Ghost Rider: Spirit of Vengeance: Neveldine, Taylor, and Cage Bring The Heat
I’m trying to pinpoint the moment I realized that Ghost Rider: Spirit of Vengeance was going to be a wildly enjoyable experience. Perhaps it was when Nicolas Cage regains consciousness after getting hit in the stomach with a grenade launcher, only to immediately start hitting on the nurse caring for him. Perhaps it was the animated sequence in which a cartoon Nicolas Cage moons the audience, and an image of Jerry Springer’s face flashes on screen when we’re told the devil walks among us. Perhaps it was as early as Idris Elba, thrown off a cliff, shooting his gun back at his pursuors, in a camera shot that is obviously not done with CGI. Neveldine and Taylor, the creators of the Crank franchise, have a visceral, messy, hilarious, and insane style of filmmaking that suits this franchise far more than the glossy Hollywoodized garbage that was the first installment. They stack the action, they let Cage go bananas, and they create a legitimately fun Ghost Rider film.
An animated sequence reminds us of the origin of Johnny Blaze (Nicolas Cage), who sold his soul to the Devil (Ciaran Hinds) so his father could live. The father died, and Blaze was possessed by a demon who roams the Earth looking to consume the souls of sinners. He’s hiding out in Eastern Europe to stay as far from civilization as possible. Coincidentally (or is it fate?), a young boy (Fergus Riordan) in Eastern Europe with his mother (Violante Placido) gets hunted down by her ex (Johnny Whitworth). Turns out this is no ordinary boy: as a French religious man named Moreau (Idris Elba) informs Blaze, the Devil intends to use this boy as a vessel to rule over the Earth. Blaze must protect the boy from the Devil, as is customary in these types of films. What ensues is a series of demonic possessions, fiery deaths, and motorcycle chases filmed in the trademark chaotic Neveldine/Taylor visual style.
I’m trying to understand why critics aren’t more excited by what Neveldine/Taylor brings to the table. They hadn’t relied on an abundance of CGI until now– and even in Ghost Rider 2, with the exception of the Rider effects and some supernatural deaths, most of the camera shots aren’t CGI enhanced. Their cavalier camerawork, filmed hanging from buildings, flying off of cliffs, hanging onto speeding motorcycles by roller skates, or simply throwing the camera, provides a unique visual style and genuine excitement (as goofy as Crank is, the fight where Jason Statham is obviously hanging out of a real helicopter over Los Angeles is pretty breathtaking). Their editing is certainly speedy and slapdash, but unlike in Michael Bay or Tony Scott films, there’s still a visceral grit to the work. The first Ghost Rider was awful because it was the shiniest, prettiest, and cleanest film about demons from Hell ever made– it was boring. No one can accuse Ghost Rider 2 of being boring; if anything, people might be put off by how in-your-face the filmmaking is. If you don’t like the Crank films, you will likely have similar feelings here.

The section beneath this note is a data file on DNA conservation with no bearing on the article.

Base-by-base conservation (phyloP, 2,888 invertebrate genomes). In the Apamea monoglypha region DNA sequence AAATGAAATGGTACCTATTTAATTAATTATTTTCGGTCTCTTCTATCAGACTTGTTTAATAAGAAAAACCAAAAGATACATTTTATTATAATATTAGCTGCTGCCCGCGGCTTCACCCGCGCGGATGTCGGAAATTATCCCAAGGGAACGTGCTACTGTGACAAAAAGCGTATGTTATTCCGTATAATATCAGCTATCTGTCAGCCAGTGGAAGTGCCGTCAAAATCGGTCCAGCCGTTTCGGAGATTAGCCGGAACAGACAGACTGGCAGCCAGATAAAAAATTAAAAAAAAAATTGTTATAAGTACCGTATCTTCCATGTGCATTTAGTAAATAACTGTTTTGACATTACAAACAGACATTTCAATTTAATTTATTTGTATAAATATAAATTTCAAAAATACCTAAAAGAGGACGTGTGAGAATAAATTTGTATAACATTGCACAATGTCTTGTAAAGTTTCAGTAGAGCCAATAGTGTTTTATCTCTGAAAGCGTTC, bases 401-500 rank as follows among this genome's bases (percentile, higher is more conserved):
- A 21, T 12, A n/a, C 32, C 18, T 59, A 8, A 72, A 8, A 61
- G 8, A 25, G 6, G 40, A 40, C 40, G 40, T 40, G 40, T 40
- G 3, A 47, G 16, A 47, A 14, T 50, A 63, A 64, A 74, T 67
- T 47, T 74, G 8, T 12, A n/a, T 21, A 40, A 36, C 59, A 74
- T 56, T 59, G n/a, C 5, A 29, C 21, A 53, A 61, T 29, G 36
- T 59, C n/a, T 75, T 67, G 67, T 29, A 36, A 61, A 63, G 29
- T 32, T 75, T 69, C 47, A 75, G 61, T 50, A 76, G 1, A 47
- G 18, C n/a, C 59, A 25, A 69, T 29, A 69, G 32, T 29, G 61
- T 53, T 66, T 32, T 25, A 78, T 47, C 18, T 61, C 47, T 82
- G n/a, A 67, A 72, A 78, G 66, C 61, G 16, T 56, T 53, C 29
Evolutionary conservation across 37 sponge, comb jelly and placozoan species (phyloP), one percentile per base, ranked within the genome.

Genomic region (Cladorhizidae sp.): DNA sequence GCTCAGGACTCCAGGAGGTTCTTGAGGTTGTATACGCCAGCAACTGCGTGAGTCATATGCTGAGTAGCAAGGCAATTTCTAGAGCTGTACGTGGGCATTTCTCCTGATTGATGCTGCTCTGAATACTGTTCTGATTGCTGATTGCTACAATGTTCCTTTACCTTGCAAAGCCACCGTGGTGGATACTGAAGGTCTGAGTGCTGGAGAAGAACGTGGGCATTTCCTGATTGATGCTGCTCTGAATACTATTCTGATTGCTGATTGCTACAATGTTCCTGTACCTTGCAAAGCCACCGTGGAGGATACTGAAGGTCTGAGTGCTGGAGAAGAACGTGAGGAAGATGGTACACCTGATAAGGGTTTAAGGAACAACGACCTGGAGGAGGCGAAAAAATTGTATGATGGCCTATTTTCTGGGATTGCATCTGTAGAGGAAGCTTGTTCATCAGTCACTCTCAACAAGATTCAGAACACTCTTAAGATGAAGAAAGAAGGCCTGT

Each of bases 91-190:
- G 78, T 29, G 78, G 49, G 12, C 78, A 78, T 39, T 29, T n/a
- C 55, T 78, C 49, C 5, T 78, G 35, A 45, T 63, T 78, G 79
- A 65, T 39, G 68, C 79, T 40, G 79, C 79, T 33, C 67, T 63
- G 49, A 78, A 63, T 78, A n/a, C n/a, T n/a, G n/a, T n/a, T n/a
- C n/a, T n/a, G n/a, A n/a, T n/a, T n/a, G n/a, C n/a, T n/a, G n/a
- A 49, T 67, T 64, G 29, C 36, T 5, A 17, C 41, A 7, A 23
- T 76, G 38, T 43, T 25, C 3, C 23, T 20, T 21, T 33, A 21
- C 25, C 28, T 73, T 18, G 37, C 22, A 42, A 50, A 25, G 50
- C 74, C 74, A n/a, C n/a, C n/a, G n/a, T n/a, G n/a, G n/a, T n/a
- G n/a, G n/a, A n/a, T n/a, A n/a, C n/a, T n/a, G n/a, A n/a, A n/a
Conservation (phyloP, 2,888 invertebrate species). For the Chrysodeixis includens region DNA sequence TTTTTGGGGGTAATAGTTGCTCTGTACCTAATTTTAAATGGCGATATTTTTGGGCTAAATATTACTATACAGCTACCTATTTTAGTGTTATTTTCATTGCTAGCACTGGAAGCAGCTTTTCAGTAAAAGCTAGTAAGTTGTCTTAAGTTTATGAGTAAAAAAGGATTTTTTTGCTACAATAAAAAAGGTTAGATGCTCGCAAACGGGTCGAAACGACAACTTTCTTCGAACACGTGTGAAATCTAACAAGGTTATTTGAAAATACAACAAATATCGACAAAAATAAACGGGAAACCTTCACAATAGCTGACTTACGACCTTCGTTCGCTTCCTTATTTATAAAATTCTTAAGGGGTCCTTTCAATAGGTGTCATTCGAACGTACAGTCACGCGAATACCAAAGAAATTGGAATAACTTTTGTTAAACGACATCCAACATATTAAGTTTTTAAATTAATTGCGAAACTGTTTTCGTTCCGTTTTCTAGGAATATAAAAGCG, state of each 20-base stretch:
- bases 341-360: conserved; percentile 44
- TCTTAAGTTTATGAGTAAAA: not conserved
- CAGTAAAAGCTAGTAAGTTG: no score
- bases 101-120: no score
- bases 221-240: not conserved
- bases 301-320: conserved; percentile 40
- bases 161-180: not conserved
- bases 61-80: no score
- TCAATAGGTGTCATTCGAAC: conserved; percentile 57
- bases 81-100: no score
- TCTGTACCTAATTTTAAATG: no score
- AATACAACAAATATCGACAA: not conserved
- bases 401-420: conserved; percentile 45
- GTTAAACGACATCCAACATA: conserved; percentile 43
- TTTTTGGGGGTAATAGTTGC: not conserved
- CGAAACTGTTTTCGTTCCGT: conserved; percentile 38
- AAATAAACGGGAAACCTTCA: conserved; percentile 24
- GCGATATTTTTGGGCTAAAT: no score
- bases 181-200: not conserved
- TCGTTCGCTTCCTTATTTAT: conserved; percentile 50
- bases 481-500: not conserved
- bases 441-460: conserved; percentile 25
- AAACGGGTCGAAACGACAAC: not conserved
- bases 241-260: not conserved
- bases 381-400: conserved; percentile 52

The story is standard, the characters aren’t new or original, and the dialogue is at times typical; it’s not like Marvel will trust a property to any renegade off the street and give them carte blanche. It checks most of the cliches of the genre off the list. Placido and Riordan in particular aren’t given much to do– Placido must look attractive and concerned and Riordan must toe the line between cute and evil while avoiding precociousness. Neveldine/Taylor does give the full green light to Elba, Whitworth, and especially Hinds to serve up the ham in heaping doses. Elba chugs wine and drunkenly mumbles a French dialect with great gusto, Whitworth gets to snicker evilly, toss his hair, and spout one-liners, and Hinds bugs his eyes out and does an absolutely uncanny impression of an inebriated Rip Torn. Superhero movies, especially ones going for escapism as the primary objective, don’t succeed without these scenery-chewing character actors, and Neveldine/Taylor, with a script that puts focus on action and humor over nuanceand development, cherish every hamfisted moment. As did I.
Yet the Ghost Rider can’t be the Ghost Rider without Nicolas Cage. I have heaped praise upon Cage and his operatic, balls-to-the-wall style of acting several times on this blog. The first Ghost Rider made several key mistakes, not allowing Cage to have scenes of epic struggle or allowing him to play the role of the Rider. This time around, the Rider has personality, quirk, and darkness. He’s like a hyperactive dog sniffing out souls. Cage, meanwhile, is attempting to keep the Rider inside and failing miserably. This, accompanied with some cool effects, creates one of the greatest Nicolas Cage freakouts in the history of cinema– the line “HE’S SCRAPIN’ AT THE DOOR! HE’S SCRAPIN’ AT THE DOOR!” is guaranteed to be a Youtube hit for years to come. Neveldine/Taylor have an abundance of fun demented moments for Cage to chew into, but it’s never forced or clashing with the tone. The film, much like Johnny Blaze, is a vessel for holding uncontrollable demonic madness, unlike any action film you’re likely to see all year. It’s gritty, it’s a bit slapdash, it’s bonkers, like a PG-13 Crank blown up with a Molotov cocktail– exactly what any Neveldine/Taylor/Cage fan wants.